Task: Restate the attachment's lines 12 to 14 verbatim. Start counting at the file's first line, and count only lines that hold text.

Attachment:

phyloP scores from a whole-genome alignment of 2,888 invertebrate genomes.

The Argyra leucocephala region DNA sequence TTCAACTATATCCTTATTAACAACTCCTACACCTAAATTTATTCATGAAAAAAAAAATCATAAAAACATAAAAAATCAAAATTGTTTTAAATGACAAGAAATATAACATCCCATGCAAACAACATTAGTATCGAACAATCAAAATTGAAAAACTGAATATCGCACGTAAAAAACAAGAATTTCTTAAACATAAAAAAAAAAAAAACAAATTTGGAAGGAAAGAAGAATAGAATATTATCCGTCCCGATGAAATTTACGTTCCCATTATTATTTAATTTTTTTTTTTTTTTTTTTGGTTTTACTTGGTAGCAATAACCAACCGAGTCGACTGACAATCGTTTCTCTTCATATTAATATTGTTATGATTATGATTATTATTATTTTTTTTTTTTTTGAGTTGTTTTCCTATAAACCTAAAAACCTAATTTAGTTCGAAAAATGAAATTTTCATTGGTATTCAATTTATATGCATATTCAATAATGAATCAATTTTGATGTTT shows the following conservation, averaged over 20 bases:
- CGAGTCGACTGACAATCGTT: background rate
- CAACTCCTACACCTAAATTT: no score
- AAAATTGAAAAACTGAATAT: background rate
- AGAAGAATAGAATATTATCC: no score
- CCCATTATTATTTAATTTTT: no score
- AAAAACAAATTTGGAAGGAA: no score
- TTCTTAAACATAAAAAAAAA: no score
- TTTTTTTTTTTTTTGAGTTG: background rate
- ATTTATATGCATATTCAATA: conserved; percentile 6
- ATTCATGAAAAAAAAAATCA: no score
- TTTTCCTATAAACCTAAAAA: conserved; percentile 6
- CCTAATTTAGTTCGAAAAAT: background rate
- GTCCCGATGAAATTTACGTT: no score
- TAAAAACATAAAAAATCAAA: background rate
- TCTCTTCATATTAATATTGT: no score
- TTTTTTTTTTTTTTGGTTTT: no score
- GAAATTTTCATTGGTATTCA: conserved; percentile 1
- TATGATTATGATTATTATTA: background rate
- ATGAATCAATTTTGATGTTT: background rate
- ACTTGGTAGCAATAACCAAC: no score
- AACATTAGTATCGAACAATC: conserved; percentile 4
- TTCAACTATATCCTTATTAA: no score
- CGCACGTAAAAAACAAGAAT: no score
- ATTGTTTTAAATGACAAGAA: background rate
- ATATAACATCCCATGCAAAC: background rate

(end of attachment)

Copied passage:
- ATTCATGAAAAAAAAAATCA: no score
- TTTTCCTATAAACCTAAAAA: conserved; percentile 6
- CCTAATTTAGTTCGAAAAAT: background rate